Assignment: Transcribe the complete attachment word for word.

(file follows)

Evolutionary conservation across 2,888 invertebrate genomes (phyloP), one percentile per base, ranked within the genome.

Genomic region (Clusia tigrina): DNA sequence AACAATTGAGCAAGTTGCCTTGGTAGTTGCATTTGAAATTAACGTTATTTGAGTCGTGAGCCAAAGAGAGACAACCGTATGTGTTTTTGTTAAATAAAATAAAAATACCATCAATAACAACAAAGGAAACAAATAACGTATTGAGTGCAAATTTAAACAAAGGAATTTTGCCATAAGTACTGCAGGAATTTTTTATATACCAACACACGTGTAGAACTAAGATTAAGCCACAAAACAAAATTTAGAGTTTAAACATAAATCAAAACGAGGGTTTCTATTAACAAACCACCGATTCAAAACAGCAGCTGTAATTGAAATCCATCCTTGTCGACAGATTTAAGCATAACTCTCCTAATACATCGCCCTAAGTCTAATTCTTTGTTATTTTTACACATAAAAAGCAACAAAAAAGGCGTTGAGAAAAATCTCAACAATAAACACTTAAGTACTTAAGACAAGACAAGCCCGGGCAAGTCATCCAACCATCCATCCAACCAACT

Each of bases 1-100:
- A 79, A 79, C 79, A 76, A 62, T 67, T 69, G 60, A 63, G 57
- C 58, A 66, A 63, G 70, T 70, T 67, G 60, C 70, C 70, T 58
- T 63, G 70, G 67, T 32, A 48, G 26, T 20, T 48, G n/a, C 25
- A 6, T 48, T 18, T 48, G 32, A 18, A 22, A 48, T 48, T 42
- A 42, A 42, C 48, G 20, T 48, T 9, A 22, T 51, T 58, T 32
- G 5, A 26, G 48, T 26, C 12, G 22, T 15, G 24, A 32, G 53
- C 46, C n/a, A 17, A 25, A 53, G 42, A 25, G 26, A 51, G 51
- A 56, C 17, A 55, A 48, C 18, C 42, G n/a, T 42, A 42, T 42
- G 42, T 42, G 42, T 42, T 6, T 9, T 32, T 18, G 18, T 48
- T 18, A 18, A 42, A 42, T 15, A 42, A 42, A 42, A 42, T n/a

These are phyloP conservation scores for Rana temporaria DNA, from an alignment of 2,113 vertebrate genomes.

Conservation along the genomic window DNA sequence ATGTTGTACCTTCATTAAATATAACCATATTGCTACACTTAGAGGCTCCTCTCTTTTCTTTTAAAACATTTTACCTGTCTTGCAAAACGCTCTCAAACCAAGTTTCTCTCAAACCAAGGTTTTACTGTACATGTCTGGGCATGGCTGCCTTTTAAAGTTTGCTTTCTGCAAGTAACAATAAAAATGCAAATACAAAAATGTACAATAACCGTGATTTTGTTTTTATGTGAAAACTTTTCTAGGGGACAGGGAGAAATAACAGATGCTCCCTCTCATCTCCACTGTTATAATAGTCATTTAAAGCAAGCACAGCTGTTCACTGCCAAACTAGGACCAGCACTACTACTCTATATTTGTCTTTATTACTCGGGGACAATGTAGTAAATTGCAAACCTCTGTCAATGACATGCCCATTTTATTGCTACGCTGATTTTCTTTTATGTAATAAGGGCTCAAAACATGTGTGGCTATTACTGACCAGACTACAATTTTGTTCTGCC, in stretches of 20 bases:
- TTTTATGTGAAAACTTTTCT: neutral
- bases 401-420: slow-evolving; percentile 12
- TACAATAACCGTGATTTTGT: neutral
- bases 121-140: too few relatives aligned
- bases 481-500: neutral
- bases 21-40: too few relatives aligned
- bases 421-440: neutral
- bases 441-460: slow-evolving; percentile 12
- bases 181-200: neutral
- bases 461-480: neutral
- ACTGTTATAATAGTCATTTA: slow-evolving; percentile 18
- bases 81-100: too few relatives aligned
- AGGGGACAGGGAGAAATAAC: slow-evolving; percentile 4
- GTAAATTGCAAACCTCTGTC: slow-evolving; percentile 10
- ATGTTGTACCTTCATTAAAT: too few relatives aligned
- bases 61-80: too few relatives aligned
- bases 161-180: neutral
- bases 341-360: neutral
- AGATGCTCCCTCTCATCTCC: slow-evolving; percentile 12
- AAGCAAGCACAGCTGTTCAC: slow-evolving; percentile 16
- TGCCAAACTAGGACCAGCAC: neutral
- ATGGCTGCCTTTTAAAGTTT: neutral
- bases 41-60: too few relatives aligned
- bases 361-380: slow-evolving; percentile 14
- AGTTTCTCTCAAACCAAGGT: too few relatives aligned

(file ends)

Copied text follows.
Evolutionary conservation across 2,888 invertebrate genomes (phyloP), one percentile per base, ranked within the genome.

Genomic region (Clusia tigrina): DNA sequence AACAATTGAGCAAGTTGCCTTGGTAGTTGCATTTGAAATTAACGTTATTTGAGTCGTGAGCCAAAGAGAGACAACCGTATGTGTTTTTGTTAAATAAAATAAAAATACCATCAATAACAACAAAGGAAACAAATAACGTATTGAGTGCAAATTTAAACAAAGGAATTTTGCCATAAGTACTGCAGGAATTTTTTATATACCAACACACGTGTAGAACTAAGATTAAGCCACAAAACAAAATTTAGAGTTTAAACATAAATCAAAACGAGGGTTTCTATTAACAAACCACCGATTCAAAACAGCAGCTGTAATTGAAATCCATCCTTGTCGACAGATTTAAGCATAACTCTCCTAATACATCGCCCTAAGTCTAATTCTTTGTTATTTTTACACATAAAAAGCAACAAAAAAGGCGTTGAGAAAAATCTCAACAATAAACACTTAAGTACTTAAGACAAGACAAGCCCGGGCAAGTCATCCAACCATCCATCCAACCAACT

Each of bases 1-100:
- A 79, A 79, C 79, A 76, A 62, T 67, T 69, G 60, A 63, G 57
- C 58, A 66, A 63, G 70, T 70, T 67, G 60, C 70, C 70, T 58
- T 63, G 70, G 67, T 32, A 48, G 26, T 20, T 48, G n/a, C 25
- A 6, T 48, T 18, T 48, G 32, A 18, A 22, A 48, T 48, T 42
- A 42, A 42, C 48, G 20, T 48, T 9, A 22, T 51, T 58, T 32
- G 5, A 26, G 48, T 26, C 12, G 22, T 15, G 24, A 32, G 53
- C 46, C n/a, A 17, A 25, A 53, G 42, A 25, G 26, A 51, G 51
- A 56, C 17, A 55, A 48, C 18, C 42, G n/a, T 42, A 42, T 42
- G 42, T 42, G 42, T 42, T 6, T 9, T 32, T 18, G 18, T 48
- T 18, A 18, A 42, A 42, T 15, A 42, A 42, A 42, A 42, T n/a

These are phyloP conservation scores for Rana temporaria DNA, from an alignment of 2,113 vertebrate genomes.

Conservation along the genomic window DNA sequence ATGTTGTACCTTCATTAAATATAACCATATTGCTACACTTAGAGGCTCCTCTCTTTTCTTTTAAAACATTTTACCTGTCTTGCAAAACGCTCTCAAACCAAGTTTCTCTCAAACCAAGGTTTTACTGTACATGTCTGGGCATGGCTGCCTTTTAAAGTTTGCTTTCTGCAAGTAACAATAAAAATGCAAATACAAAAATGTACAATAACCGTGATTTTGTTTTTATGTGAAAACTTTTCTAGGGGACAGGGAGAAATAACAGATGCTCCCTCTCATCTCCACTGTTATAATAGTCATTTAAAGCAAGCACAGCTGTTCACTGCCAAACTAGGACCAGCACTACTACTCTATATTTGTCTTTATTACTCGGGGACAATGTAGTAAATTGCAAACCTCTGTCAATGACATGCCCATTTTATTGCTACGCTGATTTTCTTTTATGTAATAAGGGCTCAAAACATGTGTGGCTATTACTGACCAGACTACAATTTTGTTCTGCC, in stretches of 20 bases:
- TTTTATGTGAAAACTTTTCT: neutral
- bases 401-420: slow-evolving; percentile 12
- TACAATAACCGTGATTTTGT: neutral
- bases 121-140: too few relatives aligned
- bases 481-500: neutral
- bases 21-40: too few relatives aligned
- bases 421-440: neutral
- bases 441-460: slow-evolving; percentile 12
- bases 181-200: neutral
- bases 461-480: neutral
- ACTGTTATAATAGTCATTTA: slow-evolving; percentile 18
- bases 81-100: too few relatives aligned
- AGGGGACAGGGAGAAATAAC: slow-evolving; percentile 4
- GTAAATTGCAAACCTCTGTC: slow-evolving; percentile 10
- ATGTTGTACCTTCATTAAAT: too few relatives aligned
- bases 61-80: too few relatives aligned
- bases 161-180: neutral
- bases 341-360: neutral
- AGATGCTCCCTCTCATCTCC: slow-evolving; percentile 12
- AAGCAAGCACAGCTGTTCAC: slow-evolving; percentile 16
- TGCCAAACTAGGACCAGCAC: neutral
- ATGGCTGCCTTTTAAAGTTT: neutral
- bases 41-60: too few relatives aligned
- bases 361-380: slow-evolving; percentile 14
- AGTTTCTCTCAAACCAAGGT: too few relatives aligned